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Dr. Pradeep Sharma

Dr. Pradeep Sharma
Director & Head
BLK Centre for Orthopaedics
Joint Reconstruction
& Spine Surgery
BLK Super Speciality
Hospital, New Delhi

Dr. Rajesh Verma
Consultant

Dr. Akshat Sharma
Associate Consultant

BLK Centre for Orthopaedics
Joint Reconstruction
& Spine Surgery
BLK Super Speciality
Hospital, New Delhi




Up and Running

Reconstruction of recurrence in giant cell Tumour of
distal femur with Tumour Prosthesis

THE CASE

A 46-year old lady from Iraq visited BLK Centre For Orthopaedics, Joint Reconstruction & Spine Surgery with complaints of swelling and pain over her right lower thigh and knee joint. The patient had a previous history of giant cell Tumour of right distal femur, which was treated by curettage, bone grafting and screw fixation 3 years ago. On examination, two longitudinal surgical scars were present over anterior and medial aspect of the knee. The distal thigh and knee showed diffuse swelling. Tenderness, thickening and irregularity of the distal femur were appreciated. Plain radiographs showed multiple areas of lyses in the previously treated lesion. MRI was suggestive of recurrent lesion measuring 34 mm × 32 mm × 19 mm with no evidence of cortical breach, soft tissue or knee joint involvement.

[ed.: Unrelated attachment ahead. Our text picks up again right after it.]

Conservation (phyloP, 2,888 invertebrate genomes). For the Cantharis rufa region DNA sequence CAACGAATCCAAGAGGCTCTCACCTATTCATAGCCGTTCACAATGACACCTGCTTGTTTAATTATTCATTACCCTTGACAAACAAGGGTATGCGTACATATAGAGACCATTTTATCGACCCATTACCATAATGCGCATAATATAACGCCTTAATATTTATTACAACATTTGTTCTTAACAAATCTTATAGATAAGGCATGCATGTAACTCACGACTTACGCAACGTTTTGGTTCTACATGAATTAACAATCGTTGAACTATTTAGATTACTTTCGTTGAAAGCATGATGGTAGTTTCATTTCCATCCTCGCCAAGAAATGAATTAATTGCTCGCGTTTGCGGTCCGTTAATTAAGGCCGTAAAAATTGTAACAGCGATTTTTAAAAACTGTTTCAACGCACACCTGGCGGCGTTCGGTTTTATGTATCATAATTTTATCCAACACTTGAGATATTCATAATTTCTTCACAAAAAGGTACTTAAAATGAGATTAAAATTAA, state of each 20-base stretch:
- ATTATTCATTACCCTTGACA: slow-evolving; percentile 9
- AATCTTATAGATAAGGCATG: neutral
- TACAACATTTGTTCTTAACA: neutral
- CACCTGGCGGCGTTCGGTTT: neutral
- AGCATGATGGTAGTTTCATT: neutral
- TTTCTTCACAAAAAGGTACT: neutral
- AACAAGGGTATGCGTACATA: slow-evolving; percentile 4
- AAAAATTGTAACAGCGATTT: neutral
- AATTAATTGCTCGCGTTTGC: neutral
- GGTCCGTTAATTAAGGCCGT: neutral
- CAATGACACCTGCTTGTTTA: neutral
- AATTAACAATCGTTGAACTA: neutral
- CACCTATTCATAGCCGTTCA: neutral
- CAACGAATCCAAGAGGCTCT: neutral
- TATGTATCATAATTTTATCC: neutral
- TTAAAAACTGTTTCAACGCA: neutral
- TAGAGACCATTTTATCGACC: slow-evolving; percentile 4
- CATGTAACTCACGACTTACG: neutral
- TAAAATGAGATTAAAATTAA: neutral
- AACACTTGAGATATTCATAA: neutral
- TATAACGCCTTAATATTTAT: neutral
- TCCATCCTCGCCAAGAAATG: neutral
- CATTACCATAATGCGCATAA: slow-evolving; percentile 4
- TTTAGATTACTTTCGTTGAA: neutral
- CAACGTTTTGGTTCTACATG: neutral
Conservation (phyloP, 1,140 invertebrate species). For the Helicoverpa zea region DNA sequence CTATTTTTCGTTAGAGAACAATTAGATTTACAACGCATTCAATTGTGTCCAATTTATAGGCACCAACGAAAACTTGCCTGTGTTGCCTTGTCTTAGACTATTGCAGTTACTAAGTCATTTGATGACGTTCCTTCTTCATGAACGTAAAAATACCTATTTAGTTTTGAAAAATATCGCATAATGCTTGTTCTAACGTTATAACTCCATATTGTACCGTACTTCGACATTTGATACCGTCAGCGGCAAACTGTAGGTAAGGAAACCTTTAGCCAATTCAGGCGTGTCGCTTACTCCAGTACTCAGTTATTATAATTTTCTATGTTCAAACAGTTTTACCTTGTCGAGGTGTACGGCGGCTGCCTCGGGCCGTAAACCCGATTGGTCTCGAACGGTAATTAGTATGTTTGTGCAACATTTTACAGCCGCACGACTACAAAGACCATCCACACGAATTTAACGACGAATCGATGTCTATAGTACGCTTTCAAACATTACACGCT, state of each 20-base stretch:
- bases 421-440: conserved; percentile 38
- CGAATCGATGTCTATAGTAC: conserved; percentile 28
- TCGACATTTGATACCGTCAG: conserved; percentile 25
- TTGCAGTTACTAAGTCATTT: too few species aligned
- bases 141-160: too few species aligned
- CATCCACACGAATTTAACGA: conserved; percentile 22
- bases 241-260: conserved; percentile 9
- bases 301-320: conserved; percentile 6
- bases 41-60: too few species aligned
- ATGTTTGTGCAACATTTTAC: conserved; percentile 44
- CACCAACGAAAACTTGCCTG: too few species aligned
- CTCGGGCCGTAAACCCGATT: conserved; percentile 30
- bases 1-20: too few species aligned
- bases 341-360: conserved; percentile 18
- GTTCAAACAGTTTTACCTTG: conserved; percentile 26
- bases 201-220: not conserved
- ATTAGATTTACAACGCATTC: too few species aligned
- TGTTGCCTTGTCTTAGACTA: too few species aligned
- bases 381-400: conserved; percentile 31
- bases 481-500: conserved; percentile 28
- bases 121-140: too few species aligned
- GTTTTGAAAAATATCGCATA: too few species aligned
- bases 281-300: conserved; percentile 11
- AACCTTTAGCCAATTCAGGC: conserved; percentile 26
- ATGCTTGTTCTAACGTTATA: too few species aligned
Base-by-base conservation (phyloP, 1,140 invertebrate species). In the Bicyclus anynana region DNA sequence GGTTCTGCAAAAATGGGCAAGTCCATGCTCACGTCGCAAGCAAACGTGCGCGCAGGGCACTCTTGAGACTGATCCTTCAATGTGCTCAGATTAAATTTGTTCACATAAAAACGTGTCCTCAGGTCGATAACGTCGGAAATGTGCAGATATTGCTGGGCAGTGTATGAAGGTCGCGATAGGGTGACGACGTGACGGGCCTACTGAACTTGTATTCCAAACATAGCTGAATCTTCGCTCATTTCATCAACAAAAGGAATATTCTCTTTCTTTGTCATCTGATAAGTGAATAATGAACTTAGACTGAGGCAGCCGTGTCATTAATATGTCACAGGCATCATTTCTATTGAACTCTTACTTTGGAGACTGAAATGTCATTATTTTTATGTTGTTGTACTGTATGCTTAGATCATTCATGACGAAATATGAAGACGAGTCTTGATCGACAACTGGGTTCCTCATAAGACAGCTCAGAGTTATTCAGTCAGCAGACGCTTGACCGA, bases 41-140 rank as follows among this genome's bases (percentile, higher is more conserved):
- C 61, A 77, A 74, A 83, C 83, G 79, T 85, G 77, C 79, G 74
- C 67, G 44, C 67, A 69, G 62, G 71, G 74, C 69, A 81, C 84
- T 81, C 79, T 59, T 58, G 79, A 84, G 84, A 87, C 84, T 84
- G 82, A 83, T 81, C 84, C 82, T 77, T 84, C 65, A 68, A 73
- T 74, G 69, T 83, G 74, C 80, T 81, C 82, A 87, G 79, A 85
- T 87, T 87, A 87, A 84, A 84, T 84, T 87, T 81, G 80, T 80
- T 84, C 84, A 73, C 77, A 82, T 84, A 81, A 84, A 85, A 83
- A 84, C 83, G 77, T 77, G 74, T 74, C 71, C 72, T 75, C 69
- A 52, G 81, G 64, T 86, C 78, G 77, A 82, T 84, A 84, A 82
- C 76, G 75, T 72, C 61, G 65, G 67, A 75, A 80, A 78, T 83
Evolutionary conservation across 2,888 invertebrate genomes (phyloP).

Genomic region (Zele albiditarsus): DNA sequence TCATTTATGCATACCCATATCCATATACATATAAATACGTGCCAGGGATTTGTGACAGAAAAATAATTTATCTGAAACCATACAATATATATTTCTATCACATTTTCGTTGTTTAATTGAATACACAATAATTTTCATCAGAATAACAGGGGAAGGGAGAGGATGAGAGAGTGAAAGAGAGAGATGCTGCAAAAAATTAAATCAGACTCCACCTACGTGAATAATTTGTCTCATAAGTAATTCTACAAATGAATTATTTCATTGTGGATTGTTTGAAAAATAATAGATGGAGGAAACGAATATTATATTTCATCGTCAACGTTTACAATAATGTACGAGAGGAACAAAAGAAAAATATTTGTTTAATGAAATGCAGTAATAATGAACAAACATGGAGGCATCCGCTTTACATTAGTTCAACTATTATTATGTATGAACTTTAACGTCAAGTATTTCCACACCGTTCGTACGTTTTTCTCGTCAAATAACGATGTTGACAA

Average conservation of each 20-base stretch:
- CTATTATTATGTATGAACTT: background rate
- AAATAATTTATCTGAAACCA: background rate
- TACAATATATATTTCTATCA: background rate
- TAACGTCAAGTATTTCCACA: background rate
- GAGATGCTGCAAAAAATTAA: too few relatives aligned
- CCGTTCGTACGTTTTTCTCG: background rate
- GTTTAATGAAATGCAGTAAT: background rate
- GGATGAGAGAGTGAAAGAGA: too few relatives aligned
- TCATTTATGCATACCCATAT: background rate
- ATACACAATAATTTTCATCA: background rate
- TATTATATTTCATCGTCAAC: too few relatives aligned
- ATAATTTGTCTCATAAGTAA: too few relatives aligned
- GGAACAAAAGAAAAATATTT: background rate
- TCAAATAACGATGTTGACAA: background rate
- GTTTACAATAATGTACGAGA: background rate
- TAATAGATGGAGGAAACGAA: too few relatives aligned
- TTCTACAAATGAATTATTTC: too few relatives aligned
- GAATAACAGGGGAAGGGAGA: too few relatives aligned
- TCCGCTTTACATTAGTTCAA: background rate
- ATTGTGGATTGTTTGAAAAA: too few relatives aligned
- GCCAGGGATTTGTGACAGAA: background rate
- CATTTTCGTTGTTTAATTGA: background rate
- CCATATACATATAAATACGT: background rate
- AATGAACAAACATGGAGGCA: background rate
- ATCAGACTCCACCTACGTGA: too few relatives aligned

THE PROCEDURE

Wide resection of the Tumour and reconstruction of the lower end of femur using Stryker Tumour Prosthesis was planned with surgical oncology team of BLK Cancer Centre.

Tumour resection with excision of distal femur 12 cm from the knee joint was undertaken by surgical oncology team using medial approach to distal femur and knee. Neurovascular structures were exposed and protected. Bone marrow from proximal extent of resection was sent for frozen section and a negative tumour margin was confirmed. The knee joint was reconstructed using Stryker Tumour Prosthesis. The femoral canal was prepared and SM distal femur implant with 11 mm curved stem with 50 mm extension was inserted. Cemented SM-1 tibial base plate was inserted, and the knee reduced over a 13 mm polyethylene insert.

THE RESULT

Post-operative period was uneventful. The patient was mobilised on second post-operative day with partial weight bearing, with knee in extension, to allow for adequate soft tissue healing. She was discharged from the hospital with a painless, mobile and stable knee joint.

DISCUSSION

The Tumour Prosthesis used in this case offers the surgeon, the possibility of large defects in the distal femur using extension stems. The hinged knee compensates for the excision of the collateral and cruciate ligaments of the knee, attempting to reproduce physiological femoro-tibial and patellar kinematics. The wide range of movement and stability afforded has made reconstruction following extensive Tumour resection a successful management option.